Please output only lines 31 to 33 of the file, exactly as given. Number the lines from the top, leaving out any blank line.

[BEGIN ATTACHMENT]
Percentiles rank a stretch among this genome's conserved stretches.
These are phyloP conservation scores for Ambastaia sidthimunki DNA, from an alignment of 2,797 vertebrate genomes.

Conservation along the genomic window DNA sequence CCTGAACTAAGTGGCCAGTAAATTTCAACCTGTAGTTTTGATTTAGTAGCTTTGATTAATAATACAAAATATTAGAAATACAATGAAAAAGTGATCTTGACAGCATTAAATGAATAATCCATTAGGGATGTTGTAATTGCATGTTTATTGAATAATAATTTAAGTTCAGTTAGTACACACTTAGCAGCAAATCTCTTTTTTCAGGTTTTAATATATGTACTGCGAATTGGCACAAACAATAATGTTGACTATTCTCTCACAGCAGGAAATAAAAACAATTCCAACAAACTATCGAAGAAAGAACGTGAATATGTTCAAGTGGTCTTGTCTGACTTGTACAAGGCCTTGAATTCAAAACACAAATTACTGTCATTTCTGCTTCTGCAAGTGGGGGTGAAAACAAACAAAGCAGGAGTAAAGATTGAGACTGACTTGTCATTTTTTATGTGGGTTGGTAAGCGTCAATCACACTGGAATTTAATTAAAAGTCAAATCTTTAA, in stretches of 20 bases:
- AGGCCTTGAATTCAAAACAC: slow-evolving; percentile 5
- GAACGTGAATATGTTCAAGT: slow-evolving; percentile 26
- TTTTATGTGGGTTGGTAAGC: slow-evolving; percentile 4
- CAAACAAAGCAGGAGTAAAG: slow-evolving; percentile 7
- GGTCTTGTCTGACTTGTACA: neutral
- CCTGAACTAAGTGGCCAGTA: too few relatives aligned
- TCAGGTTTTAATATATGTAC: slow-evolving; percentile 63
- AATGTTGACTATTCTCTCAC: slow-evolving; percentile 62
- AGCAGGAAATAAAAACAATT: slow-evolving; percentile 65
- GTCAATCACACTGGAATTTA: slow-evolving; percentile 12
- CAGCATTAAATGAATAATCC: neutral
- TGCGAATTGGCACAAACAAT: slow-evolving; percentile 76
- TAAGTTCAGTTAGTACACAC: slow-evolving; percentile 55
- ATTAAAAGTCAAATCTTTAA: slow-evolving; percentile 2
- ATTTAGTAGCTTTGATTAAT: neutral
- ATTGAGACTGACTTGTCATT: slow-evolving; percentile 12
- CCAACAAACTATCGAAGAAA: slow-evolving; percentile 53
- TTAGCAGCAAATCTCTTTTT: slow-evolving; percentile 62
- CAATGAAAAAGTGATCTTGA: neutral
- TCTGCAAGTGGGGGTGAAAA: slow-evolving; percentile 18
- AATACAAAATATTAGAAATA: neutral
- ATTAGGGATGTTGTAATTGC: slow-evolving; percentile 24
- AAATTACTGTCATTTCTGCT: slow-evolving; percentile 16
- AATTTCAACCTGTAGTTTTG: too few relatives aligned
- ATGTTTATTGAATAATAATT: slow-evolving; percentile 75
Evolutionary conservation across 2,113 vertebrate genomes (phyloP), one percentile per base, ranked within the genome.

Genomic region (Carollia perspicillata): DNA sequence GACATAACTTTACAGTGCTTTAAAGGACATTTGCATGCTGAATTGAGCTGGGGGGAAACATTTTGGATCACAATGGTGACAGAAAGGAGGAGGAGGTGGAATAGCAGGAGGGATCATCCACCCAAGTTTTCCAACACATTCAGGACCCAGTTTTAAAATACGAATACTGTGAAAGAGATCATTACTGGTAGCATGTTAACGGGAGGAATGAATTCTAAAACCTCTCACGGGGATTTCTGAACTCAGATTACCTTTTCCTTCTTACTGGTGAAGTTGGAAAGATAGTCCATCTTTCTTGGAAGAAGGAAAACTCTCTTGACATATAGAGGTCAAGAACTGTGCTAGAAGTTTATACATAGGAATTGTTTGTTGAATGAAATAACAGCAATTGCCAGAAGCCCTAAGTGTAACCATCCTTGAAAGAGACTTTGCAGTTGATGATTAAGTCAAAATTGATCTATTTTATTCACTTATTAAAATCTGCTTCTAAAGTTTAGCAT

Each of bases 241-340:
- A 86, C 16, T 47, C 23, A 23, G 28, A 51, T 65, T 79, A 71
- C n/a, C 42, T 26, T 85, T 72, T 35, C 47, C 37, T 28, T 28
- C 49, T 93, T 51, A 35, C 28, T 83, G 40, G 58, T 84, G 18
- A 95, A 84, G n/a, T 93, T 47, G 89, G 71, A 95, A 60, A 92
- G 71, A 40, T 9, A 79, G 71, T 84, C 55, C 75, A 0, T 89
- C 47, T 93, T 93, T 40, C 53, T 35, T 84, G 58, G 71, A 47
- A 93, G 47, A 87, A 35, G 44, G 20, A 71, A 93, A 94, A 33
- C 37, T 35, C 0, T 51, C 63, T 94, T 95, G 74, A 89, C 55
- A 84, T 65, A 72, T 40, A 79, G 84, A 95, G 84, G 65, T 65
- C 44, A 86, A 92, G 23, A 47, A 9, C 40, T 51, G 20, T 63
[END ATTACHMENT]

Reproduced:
Each of bases 241-340:
- A 86, C 16, T 47, C 23, A 23, G 28, A 51, T 65, T 79, A 71
- C n/a, C 42, T 26, T 85, T 72, T 35, C 47, C 37, T 28, T 28